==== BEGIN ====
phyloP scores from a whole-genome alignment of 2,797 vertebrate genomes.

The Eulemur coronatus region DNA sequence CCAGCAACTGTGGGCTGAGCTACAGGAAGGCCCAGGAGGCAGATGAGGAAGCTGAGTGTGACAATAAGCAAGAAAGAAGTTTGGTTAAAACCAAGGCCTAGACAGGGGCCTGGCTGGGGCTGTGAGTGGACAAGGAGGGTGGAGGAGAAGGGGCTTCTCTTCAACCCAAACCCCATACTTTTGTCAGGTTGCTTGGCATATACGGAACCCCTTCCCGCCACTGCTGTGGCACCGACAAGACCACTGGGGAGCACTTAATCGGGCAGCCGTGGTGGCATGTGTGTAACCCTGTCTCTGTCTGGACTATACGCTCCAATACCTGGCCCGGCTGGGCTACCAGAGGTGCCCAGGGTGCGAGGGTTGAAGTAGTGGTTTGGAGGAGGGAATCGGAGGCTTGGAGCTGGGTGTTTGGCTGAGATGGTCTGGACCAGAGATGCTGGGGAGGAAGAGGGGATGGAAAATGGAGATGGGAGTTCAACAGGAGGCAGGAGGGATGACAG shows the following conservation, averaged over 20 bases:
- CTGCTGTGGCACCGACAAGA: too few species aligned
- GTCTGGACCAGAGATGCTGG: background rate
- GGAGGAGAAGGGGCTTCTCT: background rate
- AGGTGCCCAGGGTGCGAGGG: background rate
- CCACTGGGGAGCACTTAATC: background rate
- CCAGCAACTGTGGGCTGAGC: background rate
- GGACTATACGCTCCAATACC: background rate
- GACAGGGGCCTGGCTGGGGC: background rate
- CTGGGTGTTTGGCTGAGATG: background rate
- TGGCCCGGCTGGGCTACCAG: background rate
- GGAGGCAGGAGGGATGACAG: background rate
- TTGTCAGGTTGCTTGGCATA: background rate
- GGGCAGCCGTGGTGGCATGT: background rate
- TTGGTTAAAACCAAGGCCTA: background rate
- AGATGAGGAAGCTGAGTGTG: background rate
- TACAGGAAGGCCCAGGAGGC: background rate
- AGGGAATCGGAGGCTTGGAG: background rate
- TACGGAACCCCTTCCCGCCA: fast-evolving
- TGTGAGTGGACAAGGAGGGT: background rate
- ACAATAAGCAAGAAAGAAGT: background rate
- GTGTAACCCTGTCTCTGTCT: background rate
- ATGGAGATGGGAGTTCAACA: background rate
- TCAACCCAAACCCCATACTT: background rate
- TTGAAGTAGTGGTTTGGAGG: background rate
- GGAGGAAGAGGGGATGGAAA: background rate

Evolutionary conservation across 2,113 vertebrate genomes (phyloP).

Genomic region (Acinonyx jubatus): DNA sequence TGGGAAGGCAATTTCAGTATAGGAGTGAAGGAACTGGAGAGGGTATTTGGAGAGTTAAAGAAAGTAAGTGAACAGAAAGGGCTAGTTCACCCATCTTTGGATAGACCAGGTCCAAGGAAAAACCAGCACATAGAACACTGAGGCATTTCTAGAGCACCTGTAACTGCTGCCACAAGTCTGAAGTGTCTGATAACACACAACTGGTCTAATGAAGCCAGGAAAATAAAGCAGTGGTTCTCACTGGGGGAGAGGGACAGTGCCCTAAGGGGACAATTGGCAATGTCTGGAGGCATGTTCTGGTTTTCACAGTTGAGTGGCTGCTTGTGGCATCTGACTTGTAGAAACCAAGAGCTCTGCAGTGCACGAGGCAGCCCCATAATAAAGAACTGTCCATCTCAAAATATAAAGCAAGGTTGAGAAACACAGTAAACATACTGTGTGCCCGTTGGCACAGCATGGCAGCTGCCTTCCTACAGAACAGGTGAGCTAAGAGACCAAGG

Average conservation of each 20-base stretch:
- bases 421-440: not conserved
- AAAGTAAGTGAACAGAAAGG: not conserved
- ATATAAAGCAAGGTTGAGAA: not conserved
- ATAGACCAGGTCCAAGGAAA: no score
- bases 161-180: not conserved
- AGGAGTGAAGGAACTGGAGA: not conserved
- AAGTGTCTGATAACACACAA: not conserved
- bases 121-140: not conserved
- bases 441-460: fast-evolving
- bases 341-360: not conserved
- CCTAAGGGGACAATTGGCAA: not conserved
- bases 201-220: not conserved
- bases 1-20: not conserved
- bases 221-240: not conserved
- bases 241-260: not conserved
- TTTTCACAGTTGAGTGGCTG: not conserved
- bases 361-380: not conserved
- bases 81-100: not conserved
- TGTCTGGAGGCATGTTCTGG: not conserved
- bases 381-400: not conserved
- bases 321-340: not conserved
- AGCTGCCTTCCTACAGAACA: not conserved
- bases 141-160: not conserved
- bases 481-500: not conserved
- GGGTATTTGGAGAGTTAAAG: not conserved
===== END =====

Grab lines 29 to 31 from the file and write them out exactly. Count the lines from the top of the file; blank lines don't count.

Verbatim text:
Genomic region (Acinonyx jubatus): DNA sequence TGGGAAGGCAATTTCAGTATAGGAGTGAAGGAACTGGAGAGGGTATTTGGAGAGTTAAAGAAAGTAAGTGAACAGAAAGGGCTAGTTCACCCATCTTTGGATAGACCAGGTCCAAGGAAAAACCAGCACATAGAACACTGAGGCATTTCTAGAGCACCTGTAACTGCTGCCACAAGTCTGAAGTGTCTGATAACACACAACTGGTCTAATGAAGCCAGGAAAATAAAGCAGTGGTTCTCACTGGGGGAGAGGGACAGTGCCCTAAGGGGACAATTGGCAATGTCTGGAGGCATGTTCTGGTTTTCACAGTTGAGTGGCTGCTTGTGGCATCTGACTTGTAGAAACCAAGAGCTCTGCAGTGCACGAGGCAGCCCCATAATAAAGAACTGTCCATCTCAAAATATAAAGCAAGGTTGAGAAACACAGTAAACATACTGTGTGCCCGTTGGCACAGCATGGCAGCTGCCTTCCTACAGAACAGGTGAGCTAAGAGACCAAGG

Average conservation of each 20-base stretch:
- bases 421-440: not conserved